The history behind the infamous fashion rule

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The history behind the infamous fashion rule

Lydia Shaw ’17 sports her ripped white jeans with pride on the beautiful spring day.

Lydia Shaw ’17 sports her ripped white jeans with pride on the beautiful spring day.

Lydia Shaw ’17 sports her ripped white jeans with pride on the beautiful spring day.

Lydia Shaw ’17 sports her ripped white jeans with pride on the beautiful spring day.

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Signs that Spring has finally sprung; trees blooming and pollen flying. Time to roll down the windows, jog along the beach and break out those white jeans….. oh wait, it’s not Memorial Day yet!

“I have never really understood the rule behind not wearing white, Christine Taylor ’18 said, “I think it is outdated; people should be able to wear whatever makes them happy. That’s what clothing is all about, expressing yourself.”

The ancient, antiquated and mysterious unofficial law of only wearing white between Memorial Day and Labor Day remarkably still has its claws in today’s “wear whatever you want” society. But, some feel it’s time to break free of the No White Rule in favor of a really great outfit.

“I know it is an obvious violation of the rules of fashion, but I love to break the rules,” Colleen Bannon ’17 said, “especially if the end result is a killer outfit. ”

The No White Rule has mysterious roots as there was never a formal bill passed through Senate or a decree from a royal family. The theory is thought to be born from a more unspoken mandate dating back to the late 1800’s. The very wealthy would flee city life and pack their cool whites to vacation starting Memorial Day and ending Labor Day.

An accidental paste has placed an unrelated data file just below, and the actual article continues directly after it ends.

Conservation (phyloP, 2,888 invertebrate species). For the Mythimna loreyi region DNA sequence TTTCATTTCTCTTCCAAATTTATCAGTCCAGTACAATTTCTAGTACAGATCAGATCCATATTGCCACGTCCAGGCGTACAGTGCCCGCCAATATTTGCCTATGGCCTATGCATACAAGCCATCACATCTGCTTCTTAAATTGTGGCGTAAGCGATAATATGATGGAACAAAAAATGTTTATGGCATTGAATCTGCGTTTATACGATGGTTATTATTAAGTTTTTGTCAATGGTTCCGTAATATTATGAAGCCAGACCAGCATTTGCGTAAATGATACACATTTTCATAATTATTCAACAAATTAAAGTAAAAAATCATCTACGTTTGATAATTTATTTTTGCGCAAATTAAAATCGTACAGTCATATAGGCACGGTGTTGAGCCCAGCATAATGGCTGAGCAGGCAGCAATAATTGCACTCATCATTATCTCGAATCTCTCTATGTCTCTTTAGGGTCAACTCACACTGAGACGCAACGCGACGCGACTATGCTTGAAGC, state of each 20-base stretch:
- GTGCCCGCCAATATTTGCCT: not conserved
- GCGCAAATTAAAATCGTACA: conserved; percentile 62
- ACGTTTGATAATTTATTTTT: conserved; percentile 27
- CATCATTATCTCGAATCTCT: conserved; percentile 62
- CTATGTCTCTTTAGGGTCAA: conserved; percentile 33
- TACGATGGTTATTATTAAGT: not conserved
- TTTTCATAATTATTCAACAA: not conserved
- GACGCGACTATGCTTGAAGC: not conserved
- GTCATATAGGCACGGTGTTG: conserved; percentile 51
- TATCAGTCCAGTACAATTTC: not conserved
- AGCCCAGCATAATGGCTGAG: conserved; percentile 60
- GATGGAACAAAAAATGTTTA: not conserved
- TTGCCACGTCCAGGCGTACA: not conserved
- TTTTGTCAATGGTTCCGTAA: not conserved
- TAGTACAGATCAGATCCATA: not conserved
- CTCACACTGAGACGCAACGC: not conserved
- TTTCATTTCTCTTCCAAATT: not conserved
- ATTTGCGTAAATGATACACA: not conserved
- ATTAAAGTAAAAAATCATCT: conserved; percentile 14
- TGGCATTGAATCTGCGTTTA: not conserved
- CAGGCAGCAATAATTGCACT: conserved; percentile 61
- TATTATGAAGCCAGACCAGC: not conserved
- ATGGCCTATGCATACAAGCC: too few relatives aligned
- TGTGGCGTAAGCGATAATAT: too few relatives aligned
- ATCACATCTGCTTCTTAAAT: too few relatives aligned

Wearing white signified you were wealthy enough to jet set off to a seaside cottage while the factory laborer or office manager had to stay and work in their dark clothes in the middle of the August heat. It was a sign of luxury, a summer social statement and a custom for those who could afford a fabulous and carefree three months.

“I have no idea where this rule came from to be honest,” Hannah Roseme ’18 said, “I guess it’s just something that everyone follows without actually knowing the history behind it.”

With the arrival of Labor Day came the end of “the season” and white pants were put away and replaced by dark, heavy and more formal city clothes. Fashion magazines and media outlets at the time fully supported, publicized and marketed the unwritten rule, making it envied at first then more mainstream.

The only exceptions that remain are brides, babies and the annual Staples White Out football game.

Staples’ students do not take the topic of white pants lightly. Many individuals walk down the halls acting as the fashion police, constantly judging and making remarks. No one wants to be caught breaking any law of the complicated fashion world.

“For the sake of fashion and the history behind it, I think the no white jean rule is a tradition that everyone should follow,” Sophie Epstein ’17 said, “it just makes you look out of touch with the rules and simply unfashionable if you choose to wear white.”

But, there is still a practical side of the No White Rule. A light, white flowy skirt may be very cold in a New England January and obviously it’s rare to see a lot of white down the Staples halls in the middle of winter. However, how great are some nice white denim jeans paired with dark boots and a chunky sweater – think of all the outfit options. Or in the few beautifully warm days that come around before Memorial Day.

“I don’t care about the rule, it’s pretty pointless if you ask me. I bought the pants so why not get my full money’s worth?” Shelby Lake ’17 said with a smile.

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